The very first act when worshippers enter the room with the statue of Buddha is bowing. This is done to by putting the palms together to demonstrate the ultimate respect for Buddha and His teachings. The bowing is referred to as prostration. One is required to prostrate three times by facing the Buddha with the palms turned upwards while kneeling on a special stool. The open arms in the first prostration are meant to symbolize compassion and wisdom. Turning out of one hand signifies the internal cultivation of wisdom, while the movement of the arm symbolizes the outward submission of compassion. The second prostration is used to symbolize the bestowal of compassion and wisdom upon an individual by Buddha. The third prostration on the other hand indicates a person’s sincerity to the prayers. Three prostrations are considered adequate for illustration of an individual’s earnestness and building of concentration.

The second part of the ritual is chanting. The chants are generally considered to pure and free from lies, curses, or slanders. Chanting acts as a way of training a person’s thoughts through repetition to reveal compassion, charity, self-discipline, and perseverance, as it involves the uttering of the teachings of Buddha. The worshippers use gongs as chanting instruments. Other main purposes for these gongs include the announcing of the time for a certain meeting, marking the different phases of services, and aiding the worshippers in meditations.

The lighting of incense is very significant, as it portrays the respect awarded to Buddha. It assists worshippers to practically concentrate on a single object during meditation in accordance to the practices and teachings of Buddha. Incense lighting signifies one’s detachment from the samsara of material desires, reincarnation, as well as life and death. It is a vital guide of every worshiper in the Buddhist religion in the journey of spiritual development (Anderson). In other case, as observed from the visit, some of the worshippers use the lit incense as an avenue to acquire Buddha’s blessings, since they stand in for offerings.

Tables are laid with fresh fruits and flowers, which are observed at the temple. These are the alter offerings presented to the Buddha for his teachings and blessings. Individuals also bring offerings to the temple to thank the Buddha for safety. Although most of the alter offerings are flowers and fresh fruits, sometimes individuals bring forth vegetarian dishes. Buddhism does not advocate for the killing of animals for food and, thus all the food offerings brought forth are vegetarian (Coleman).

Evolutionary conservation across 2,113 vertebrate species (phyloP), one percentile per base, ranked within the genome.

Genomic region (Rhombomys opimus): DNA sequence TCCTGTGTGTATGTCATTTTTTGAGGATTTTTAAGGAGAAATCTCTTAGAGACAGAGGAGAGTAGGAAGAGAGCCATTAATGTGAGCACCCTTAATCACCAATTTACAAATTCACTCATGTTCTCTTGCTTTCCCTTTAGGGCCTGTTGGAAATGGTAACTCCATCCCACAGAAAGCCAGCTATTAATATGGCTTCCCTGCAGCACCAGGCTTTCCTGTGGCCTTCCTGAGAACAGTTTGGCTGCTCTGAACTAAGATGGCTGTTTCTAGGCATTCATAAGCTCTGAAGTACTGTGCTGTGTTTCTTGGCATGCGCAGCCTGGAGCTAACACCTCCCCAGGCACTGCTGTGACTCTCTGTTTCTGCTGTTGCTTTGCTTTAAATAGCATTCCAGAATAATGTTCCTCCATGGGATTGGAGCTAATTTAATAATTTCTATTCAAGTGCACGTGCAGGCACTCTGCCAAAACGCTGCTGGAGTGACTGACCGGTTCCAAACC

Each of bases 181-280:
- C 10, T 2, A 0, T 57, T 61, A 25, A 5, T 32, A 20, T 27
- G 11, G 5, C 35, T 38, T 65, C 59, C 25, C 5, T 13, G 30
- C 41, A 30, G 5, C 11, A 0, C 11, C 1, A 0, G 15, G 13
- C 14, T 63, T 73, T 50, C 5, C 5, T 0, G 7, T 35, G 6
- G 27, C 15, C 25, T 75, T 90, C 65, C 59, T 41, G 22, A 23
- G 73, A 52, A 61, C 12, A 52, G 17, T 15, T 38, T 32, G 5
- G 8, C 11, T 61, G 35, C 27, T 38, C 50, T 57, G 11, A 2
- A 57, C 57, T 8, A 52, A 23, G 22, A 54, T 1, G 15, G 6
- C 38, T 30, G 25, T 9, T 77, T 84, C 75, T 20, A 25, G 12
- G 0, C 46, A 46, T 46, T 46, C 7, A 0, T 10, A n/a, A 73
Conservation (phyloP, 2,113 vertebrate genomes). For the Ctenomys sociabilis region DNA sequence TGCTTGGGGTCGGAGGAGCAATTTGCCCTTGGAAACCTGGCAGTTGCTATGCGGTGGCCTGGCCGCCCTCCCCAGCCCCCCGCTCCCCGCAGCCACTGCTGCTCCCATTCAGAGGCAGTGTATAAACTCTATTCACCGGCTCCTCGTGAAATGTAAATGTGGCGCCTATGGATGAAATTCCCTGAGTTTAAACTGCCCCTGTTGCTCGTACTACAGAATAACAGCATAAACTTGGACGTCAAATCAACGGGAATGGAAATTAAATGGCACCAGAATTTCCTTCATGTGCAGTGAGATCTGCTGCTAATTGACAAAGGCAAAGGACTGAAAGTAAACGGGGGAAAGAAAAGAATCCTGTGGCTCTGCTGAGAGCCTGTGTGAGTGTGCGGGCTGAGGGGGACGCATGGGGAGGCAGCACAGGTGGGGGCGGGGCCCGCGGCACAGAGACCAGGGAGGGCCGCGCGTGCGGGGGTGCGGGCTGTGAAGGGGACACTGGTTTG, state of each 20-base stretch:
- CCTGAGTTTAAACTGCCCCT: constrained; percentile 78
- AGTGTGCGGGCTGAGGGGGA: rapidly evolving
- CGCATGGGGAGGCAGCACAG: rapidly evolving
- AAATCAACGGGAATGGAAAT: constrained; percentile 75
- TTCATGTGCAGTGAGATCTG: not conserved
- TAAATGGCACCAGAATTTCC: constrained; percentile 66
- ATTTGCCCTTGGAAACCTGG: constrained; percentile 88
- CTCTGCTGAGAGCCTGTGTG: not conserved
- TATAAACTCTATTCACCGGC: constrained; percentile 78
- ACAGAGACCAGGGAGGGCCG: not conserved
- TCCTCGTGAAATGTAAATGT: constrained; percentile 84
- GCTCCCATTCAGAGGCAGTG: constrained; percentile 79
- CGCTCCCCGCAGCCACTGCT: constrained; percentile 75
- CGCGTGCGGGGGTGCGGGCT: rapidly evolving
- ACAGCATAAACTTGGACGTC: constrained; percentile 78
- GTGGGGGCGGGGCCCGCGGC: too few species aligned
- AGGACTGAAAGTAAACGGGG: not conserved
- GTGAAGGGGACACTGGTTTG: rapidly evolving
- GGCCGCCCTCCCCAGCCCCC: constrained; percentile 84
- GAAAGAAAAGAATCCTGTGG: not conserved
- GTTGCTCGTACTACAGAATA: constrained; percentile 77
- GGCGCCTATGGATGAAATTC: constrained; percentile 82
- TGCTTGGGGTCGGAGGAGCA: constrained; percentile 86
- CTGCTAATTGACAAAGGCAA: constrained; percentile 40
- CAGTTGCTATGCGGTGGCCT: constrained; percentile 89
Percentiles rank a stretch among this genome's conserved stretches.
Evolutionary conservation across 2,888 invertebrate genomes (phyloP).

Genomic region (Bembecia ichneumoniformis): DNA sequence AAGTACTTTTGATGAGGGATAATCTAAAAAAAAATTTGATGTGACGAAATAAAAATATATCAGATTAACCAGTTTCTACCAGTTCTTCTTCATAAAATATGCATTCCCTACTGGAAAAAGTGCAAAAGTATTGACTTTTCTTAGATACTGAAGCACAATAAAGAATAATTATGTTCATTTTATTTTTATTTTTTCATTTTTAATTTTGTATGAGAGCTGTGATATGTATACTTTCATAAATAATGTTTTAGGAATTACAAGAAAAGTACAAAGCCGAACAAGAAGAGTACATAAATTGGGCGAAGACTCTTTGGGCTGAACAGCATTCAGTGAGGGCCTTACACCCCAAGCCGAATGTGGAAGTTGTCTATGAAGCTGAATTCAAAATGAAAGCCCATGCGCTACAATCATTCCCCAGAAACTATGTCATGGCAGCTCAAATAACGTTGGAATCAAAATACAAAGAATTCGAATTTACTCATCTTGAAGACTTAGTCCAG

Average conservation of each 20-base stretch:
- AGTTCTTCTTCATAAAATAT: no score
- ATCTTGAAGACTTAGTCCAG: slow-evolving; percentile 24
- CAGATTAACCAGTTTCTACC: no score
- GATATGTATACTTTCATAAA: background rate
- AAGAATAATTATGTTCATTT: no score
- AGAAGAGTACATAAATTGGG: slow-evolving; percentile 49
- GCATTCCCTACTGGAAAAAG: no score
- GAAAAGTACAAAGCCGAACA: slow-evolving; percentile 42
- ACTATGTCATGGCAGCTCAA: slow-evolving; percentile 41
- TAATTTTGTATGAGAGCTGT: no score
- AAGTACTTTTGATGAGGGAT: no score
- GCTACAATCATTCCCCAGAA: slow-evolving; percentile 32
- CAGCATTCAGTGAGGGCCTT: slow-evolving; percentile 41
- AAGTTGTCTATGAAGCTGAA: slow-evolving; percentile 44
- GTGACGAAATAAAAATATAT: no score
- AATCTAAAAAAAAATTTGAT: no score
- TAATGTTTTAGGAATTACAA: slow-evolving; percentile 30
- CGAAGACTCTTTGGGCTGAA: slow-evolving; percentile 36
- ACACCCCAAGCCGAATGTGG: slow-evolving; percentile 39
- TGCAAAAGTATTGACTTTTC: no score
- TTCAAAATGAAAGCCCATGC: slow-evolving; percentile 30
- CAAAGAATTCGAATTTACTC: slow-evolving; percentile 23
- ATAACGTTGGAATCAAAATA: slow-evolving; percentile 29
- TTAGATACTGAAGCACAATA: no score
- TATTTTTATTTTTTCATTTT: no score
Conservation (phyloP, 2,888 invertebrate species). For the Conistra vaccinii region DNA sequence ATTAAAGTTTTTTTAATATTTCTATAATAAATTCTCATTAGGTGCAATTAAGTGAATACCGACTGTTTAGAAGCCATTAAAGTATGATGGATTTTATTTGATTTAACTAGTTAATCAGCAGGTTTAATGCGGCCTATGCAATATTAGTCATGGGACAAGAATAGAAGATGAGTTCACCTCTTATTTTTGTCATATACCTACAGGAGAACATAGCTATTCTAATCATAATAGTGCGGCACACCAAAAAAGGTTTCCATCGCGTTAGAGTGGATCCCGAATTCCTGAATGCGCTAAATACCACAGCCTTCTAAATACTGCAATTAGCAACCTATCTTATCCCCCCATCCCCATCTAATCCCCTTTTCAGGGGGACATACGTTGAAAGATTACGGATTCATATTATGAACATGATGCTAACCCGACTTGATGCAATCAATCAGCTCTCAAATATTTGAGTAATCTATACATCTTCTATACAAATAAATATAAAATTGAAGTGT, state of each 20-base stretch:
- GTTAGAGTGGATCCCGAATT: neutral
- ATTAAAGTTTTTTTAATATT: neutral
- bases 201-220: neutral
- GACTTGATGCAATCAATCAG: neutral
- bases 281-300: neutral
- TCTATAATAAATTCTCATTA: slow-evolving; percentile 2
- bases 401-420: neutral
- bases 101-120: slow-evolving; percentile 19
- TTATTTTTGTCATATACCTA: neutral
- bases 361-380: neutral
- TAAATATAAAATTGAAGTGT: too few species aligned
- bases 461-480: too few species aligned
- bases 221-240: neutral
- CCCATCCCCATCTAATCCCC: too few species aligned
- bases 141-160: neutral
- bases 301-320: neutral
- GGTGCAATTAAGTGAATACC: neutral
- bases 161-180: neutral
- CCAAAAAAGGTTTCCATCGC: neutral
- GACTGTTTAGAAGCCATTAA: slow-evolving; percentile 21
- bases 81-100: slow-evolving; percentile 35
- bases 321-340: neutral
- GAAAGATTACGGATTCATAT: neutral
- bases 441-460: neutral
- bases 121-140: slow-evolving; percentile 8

Meditation is the most captivating part. One realizes that meditation can only be acquired through direct experience but not from reading only. Wondering minds are calmed through meditation. Samadhi is the first step that results in the calming of the mind, where individuals focus on a single object. The second step in meditation is Vipassana or self-contemplation, where worshipers contemplate introspectively and put their minds under control. Meditation generally involves the adjustment of the body, mind and breath.

In the adjustment of the body, one sits upright, with the legs crossed and the hands are placed on the knees. Eyes are then gently closed, the back is kept straight, and the head is kept upright. In the case where one is unable to cross the legs, they may sit on a chair. The second adjustment is the breath and concentration on the place where air goes into the nostril. The last adjustment in meditation is the adjustment of the mind. One is supposed to be conscious of their mind during inhalation and exhalation (Anderson). An individual is supposed to count ‘’one’’ when the air touches the nostrils during inhalation and not exhalation. This is done to ten and then a repeat of the same from ‘’one’’ starts.

The experience at the temple during the worship was one of a life time. It was interesting and captivating, with every turn of events unfolding in a new way.  However, at some instance, one would feel a little bit confused before realizing the actual manner in which some rituals were supposed to be performed. It was also rather unfortunate that I presented no offering, as I had no idea that fruits and flowers were the main alter offerings to the Buddha. In appreciation to Buddhism, it was really a place that makes one eager to pay another visit or even more.